I have spent many an evening scrolling through the Dictionary of Obscure Sorrows.
It's a compilation of imaginary words - the best kind, of course! - that fill in the gaps the English language has yet to plug. Things like vellichor (the strange wistfulness of used bookshops) and rubatosis (the unsettling awareness of one's own heartbeat) - padding my vocabulary with made-up words is perhaps my favourite past time.
And then there's sonder.
It's defined as "the realisation that each passerby has a life as vivid and complex as your own" - a feeling that I know I can vividly relate to. We are all stories in the end, but I think there is an exquisite kind of wistfulness in realising that we'll never have the chance to experience most of them.
And what better way to celebrate it than through music?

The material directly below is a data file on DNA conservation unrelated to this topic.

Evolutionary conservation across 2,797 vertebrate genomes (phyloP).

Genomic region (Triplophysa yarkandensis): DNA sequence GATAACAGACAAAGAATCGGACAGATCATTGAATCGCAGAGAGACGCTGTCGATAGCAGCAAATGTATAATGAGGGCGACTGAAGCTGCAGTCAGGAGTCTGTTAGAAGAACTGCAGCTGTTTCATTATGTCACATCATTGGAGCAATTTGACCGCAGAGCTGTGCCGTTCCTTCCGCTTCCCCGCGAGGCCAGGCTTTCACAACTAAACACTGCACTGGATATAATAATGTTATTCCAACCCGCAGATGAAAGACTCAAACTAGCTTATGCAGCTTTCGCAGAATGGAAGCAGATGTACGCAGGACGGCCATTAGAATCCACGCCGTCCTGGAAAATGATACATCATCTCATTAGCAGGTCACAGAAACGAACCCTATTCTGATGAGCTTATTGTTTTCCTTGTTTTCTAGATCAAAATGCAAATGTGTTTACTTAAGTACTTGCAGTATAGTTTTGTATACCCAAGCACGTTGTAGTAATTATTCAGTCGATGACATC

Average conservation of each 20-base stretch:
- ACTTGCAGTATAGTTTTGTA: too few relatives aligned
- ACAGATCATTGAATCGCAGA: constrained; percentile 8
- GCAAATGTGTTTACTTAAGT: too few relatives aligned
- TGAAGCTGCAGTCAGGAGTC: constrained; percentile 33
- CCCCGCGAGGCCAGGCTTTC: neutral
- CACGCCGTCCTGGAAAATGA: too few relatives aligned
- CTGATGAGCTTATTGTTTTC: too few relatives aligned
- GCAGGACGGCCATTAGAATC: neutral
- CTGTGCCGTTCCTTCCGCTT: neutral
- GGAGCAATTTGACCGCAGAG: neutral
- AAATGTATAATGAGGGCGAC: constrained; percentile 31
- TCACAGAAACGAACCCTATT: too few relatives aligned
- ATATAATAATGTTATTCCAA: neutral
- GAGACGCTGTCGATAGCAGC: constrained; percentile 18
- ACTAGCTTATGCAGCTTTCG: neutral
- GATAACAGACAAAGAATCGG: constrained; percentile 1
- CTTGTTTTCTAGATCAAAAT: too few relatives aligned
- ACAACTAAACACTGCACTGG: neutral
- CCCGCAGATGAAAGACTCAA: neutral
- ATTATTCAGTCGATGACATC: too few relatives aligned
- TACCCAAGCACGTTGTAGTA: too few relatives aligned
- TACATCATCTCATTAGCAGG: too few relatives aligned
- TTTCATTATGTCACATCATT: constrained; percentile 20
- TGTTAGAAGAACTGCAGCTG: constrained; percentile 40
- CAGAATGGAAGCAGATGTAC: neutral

i. dance on our graves | paper route
ii. pantomime | ben hammersley
iii. tourist | yuna
iv. a long december | counting crows
v. flightless bird, american mouth | iron & wine
vi. small hands | keaton henson
vii. holding on & letting go | ross copperman
viii. dreams (acoustic) | fleetwood mac
ix. the weight of us | sanders bohlke
This is a mix for the tapestry of humanity - for coffee breaks, for traffic jams, for starlight winking down at two people who will never know the range of colour hiding in each other's eyes. It's a celebration of the stories we don't tell each other and the ones we've known all along - and when destiny twirls us into each other at last, when our stories collide for a blink of infinity's eye, it's a promise in melody that some stories never needed to be told. We'll know it when we see it.